Stirling was then detached with his division up the Hudson, to reinforce the army intended to operate against Burgoyne. He had reached the Highlands, when intelligence of the British army having embarked, with the probable intention of passing round by sea to Philadelphia, led to his recall to reinforce the main army under Washington. Discouraged by the difficulties of ascending the Delaware, Sir William Howe entered the Chesapeake, and, ascending to the mouth of Elk river, moved his army up in the transports as far as it continued navigable, and disembarked his troops to the number of eighteen thousand men. The effective force of Washington did not exceed eleven thousand, a considerable part being militia, in whom he had little confidence. This force he assembled on the Brandywine, to oppose the approach of the British to Philadelphia, and he determined to hazard a battle for the protection of our seat of government.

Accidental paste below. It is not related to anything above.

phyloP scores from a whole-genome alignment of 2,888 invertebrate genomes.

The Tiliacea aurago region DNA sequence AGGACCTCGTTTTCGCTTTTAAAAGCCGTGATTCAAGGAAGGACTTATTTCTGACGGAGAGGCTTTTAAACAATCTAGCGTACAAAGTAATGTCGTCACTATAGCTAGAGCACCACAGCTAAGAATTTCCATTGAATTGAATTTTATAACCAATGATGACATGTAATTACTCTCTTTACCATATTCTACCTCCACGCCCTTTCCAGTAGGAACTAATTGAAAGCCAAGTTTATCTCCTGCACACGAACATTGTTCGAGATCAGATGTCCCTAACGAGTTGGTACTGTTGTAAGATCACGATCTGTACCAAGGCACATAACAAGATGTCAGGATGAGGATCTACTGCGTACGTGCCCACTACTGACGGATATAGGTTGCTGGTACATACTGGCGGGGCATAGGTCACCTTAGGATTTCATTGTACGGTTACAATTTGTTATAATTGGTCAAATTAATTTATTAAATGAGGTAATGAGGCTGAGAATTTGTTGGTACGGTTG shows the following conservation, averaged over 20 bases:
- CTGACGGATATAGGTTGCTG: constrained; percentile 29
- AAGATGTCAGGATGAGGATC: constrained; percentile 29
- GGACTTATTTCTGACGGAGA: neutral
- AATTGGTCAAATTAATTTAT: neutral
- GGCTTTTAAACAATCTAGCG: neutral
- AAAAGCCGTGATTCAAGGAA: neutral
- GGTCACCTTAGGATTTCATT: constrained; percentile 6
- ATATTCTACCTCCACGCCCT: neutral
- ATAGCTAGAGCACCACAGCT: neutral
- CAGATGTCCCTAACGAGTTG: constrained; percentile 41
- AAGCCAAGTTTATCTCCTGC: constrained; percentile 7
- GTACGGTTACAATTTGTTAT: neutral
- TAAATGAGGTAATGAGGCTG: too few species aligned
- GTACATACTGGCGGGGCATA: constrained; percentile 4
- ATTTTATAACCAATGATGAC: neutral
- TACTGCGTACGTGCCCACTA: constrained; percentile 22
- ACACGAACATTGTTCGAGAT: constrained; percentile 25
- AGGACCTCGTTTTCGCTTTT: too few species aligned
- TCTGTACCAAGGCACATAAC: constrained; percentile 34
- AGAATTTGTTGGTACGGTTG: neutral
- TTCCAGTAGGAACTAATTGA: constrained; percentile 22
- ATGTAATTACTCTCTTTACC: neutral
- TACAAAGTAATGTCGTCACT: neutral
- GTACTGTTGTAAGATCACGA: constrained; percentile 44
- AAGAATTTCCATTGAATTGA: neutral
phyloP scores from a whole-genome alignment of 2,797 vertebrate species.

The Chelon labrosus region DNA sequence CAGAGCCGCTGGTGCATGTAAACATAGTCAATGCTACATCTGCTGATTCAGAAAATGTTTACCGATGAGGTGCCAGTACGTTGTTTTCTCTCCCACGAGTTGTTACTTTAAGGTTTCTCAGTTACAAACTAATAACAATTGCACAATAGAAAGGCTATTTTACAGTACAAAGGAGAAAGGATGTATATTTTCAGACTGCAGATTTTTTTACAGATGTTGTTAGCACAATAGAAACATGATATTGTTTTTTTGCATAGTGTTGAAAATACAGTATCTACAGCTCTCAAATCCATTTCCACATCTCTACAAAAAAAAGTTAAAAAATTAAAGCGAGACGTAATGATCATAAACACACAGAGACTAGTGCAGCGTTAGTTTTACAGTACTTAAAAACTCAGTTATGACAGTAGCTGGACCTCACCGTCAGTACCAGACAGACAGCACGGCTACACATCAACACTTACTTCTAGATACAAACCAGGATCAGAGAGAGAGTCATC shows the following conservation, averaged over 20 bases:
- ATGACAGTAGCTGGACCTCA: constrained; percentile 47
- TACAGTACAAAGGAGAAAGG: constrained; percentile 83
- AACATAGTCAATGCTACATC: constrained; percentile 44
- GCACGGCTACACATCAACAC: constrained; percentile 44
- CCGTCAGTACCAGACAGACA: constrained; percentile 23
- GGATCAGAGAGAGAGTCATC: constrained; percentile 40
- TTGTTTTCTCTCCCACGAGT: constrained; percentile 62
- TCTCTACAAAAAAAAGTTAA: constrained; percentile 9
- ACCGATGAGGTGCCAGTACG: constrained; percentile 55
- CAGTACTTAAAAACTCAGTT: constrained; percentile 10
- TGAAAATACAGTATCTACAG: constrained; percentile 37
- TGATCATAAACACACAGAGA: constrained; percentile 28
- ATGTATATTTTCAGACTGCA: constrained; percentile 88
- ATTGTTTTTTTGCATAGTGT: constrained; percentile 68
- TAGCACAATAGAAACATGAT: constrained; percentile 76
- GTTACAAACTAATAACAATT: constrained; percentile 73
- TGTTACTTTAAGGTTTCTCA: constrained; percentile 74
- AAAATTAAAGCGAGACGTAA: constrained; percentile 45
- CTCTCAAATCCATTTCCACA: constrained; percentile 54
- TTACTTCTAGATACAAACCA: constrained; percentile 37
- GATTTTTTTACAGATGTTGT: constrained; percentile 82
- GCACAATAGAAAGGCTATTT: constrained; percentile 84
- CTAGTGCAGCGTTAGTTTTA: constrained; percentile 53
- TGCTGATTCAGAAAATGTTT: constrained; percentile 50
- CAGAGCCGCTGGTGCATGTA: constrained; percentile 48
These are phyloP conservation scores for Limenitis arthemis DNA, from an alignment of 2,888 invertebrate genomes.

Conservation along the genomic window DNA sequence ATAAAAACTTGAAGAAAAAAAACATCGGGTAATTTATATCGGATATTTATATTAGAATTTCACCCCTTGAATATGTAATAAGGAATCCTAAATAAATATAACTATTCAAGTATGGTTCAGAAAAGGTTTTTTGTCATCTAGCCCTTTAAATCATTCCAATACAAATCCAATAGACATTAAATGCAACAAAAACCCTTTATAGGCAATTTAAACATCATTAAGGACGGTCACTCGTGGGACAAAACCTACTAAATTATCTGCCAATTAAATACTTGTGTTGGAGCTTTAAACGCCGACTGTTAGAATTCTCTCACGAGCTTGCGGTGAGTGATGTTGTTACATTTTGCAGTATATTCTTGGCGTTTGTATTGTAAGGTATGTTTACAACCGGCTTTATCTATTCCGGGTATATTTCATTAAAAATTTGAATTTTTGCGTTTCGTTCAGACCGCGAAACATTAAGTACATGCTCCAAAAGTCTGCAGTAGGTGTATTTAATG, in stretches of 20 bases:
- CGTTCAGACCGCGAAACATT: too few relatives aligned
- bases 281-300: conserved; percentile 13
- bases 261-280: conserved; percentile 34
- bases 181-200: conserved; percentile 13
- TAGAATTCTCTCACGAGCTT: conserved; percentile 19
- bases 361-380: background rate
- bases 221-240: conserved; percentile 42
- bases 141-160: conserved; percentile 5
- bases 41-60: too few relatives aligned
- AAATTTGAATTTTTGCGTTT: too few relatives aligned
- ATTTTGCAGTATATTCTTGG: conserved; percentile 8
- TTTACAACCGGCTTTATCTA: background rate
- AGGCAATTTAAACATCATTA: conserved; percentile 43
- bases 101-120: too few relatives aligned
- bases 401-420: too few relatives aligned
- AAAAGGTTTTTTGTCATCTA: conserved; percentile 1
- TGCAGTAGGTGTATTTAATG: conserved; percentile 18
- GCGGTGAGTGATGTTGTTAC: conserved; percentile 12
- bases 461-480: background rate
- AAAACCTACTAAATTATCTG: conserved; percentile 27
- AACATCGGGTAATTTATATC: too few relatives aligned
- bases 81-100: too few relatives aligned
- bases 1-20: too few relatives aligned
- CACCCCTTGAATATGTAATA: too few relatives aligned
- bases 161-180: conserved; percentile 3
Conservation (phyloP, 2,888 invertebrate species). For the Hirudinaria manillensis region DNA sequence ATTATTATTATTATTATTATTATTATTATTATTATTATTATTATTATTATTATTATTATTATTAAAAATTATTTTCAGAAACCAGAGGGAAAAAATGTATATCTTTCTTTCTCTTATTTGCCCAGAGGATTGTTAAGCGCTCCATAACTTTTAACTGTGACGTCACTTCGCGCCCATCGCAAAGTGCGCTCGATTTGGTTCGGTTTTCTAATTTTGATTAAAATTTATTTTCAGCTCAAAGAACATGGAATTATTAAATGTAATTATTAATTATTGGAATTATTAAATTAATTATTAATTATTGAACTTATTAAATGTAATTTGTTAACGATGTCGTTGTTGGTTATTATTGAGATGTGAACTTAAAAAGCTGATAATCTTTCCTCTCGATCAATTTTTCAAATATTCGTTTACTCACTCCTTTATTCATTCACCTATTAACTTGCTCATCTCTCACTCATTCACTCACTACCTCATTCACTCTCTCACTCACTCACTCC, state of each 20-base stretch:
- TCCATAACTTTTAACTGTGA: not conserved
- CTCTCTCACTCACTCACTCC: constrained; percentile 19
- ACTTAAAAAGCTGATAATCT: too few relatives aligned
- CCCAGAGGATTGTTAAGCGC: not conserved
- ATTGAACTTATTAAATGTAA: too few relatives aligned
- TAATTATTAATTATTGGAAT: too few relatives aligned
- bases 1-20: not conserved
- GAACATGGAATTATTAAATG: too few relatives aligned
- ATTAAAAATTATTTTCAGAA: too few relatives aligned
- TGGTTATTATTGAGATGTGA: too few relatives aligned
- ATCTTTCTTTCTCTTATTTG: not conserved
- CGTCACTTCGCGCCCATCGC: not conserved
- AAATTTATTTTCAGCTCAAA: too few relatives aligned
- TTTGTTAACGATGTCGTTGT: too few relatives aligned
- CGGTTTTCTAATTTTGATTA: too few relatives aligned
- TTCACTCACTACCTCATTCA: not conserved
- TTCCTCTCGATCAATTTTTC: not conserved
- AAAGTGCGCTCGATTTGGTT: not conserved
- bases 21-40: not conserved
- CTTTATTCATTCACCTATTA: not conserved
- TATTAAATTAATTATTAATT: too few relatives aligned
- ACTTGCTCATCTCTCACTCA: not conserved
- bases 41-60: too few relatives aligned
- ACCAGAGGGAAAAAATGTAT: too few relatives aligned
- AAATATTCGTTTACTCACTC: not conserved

On the morning of the 11th of September, the British army got in motion to attempt crossing the river, and skirmishing commenced. Cornwallis had been detached from the left of the British up the bank of the Brandywine, and had crossed it at the Forks, without opposition. Washington immediately detached Generals Sullivan, Stirling, and Stephen to oppose this column under Cornwallis, with whom was Sir William Howe, in person. Stirling's and Stephen's divisions formed on favorable ground, having both flanks covered with wood, and the artillery judiciously posted. Sullivan's troops, having made a longer circuit, had not had time to form, when the British commenced their attack with great impetuosity. The American column made a spirited resistance; but the right wing being in some disorder, was obliged to give way. Sullivan succeeded in rallying his command, but being briskly charged, it again gave way, and, the flank of the column being thus exposed, the remainder of the line began to waver. Sullivan, left behind by his flying troops, joined those who continued to resist, and throwing himself, with Stirling and Lafayette, personally into the conflict, made a stand until our forces were completely broken, and the enemy were within twenty yards of them; then, taking refuge in the woods, they succeeded in rejoining their routed followers. Lafayette was wounded, but Sullivan and Stirling escaped unhurt.